The National Institute of Occupational Safety and Health (NIOSH) reports often list similar contributing factors, so even though our education regarding modern fire dynamics and tactics is changing for the better, key contributing factors often remain the same. Firefighters are creatures of habit, and once they put all their eggs in one nest, it’s difficult to get them to believe anything other than what they believe they know. With today’s knowledge and objectivity, we can dissect yesterday’s and today’s fire events to know and understand exactly what happened and how we could have prevented such an event had we taken different actions. Today’s options afford the opportunity to take different and often better actions, but it comes down to the firefighters to actually know these options, to practice these options, and to feel confident they will achieve success, even though it may look and feel very different from what they’ve come to know as their norms.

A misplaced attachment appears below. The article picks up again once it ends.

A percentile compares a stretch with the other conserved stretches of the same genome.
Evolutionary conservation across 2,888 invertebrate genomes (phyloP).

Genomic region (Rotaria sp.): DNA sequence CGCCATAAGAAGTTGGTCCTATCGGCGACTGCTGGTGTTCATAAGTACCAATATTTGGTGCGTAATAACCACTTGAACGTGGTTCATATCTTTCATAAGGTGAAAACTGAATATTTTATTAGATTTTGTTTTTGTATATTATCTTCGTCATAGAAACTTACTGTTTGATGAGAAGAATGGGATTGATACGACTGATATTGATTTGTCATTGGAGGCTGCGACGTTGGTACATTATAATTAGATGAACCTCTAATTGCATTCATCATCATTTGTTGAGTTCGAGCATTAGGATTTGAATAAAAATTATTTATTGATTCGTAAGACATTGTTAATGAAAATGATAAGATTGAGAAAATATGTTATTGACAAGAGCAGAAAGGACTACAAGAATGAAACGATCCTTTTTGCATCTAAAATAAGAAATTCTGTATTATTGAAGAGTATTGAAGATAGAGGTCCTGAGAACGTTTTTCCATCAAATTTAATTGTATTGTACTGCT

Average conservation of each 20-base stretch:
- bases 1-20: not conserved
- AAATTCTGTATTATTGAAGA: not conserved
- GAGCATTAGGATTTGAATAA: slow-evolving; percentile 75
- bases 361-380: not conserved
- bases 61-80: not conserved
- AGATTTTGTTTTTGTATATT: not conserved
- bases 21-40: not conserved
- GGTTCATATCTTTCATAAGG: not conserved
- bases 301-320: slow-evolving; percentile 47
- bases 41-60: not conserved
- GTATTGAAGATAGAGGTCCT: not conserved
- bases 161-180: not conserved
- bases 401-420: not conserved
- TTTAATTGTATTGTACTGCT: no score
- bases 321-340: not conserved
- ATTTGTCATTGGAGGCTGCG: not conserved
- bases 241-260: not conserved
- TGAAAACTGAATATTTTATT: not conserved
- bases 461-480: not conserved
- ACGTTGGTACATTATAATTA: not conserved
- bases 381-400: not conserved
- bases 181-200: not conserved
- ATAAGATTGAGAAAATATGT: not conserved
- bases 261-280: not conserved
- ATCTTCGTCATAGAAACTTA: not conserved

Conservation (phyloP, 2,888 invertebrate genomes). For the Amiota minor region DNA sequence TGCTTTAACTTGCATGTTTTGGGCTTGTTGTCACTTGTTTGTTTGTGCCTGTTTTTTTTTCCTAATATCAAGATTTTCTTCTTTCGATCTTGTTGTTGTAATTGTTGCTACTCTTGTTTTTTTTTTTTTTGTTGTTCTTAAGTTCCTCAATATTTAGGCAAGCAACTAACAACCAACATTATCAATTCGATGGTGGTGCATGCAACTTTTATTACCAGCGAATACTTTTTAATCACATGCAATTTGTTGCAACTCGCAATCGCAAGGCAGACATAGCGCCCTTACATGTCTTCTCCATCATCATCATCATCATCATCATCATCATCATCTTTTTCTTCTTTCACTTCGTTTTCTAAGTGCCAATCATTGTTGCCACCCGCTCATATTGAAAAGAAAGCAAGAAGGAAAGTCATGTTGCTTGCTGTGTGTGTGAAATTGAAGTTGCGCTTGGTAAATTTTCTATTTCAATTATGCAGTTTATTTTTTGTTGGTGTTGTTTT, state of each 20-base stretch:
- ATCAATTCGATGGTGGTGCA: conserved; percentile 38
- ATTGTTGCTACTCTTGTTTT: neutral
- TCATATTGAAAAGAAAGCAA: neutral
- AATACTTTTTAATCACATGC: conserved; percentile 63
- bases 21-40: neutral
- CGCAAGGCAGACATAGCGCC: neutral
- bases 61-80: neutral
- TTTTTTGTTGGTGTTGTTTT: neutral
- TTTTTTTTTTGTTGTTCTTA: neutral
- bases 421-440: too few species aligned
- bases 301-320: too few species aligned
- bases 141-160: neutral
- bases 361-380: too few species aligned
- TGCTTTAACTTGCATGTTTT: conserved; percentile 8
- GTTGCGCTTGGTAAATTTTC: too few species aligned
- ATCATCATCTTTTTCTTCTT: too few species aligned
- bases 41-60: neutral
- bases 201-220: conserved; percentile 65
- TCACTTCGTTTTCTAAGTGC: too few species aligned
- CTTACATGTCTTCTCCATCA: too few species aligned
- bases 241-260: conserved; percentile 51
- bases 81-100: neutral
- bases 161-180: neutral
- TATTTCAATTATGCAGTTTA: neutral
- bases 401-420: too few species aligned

If you watch enough fire footage, one common theme seems prevalent. Fires tend to get worse before they get better, after the fire department arrives on scene. Why is this? Well, for many of us, our early education taught us that we had to be aggressive and fight fires from the inside whenever we were operating in an offensive mode. We were told to provide ventilation, which would release hot gases and cool the interior environment, improving visibility for interior crews and trapped occupants. We were told never to place a hose stream in a window during an offensive mode because we would push fire and heat on firefighters, trapped occupants, and throughout the structure. We were told to ensure we had effective communication and coordination between the attack crew and the ventilation crew, but many times this doesn’t happen. As we worked, we were creating and influencing air flow paths rather than keeping structures closed until water was controlling the fire.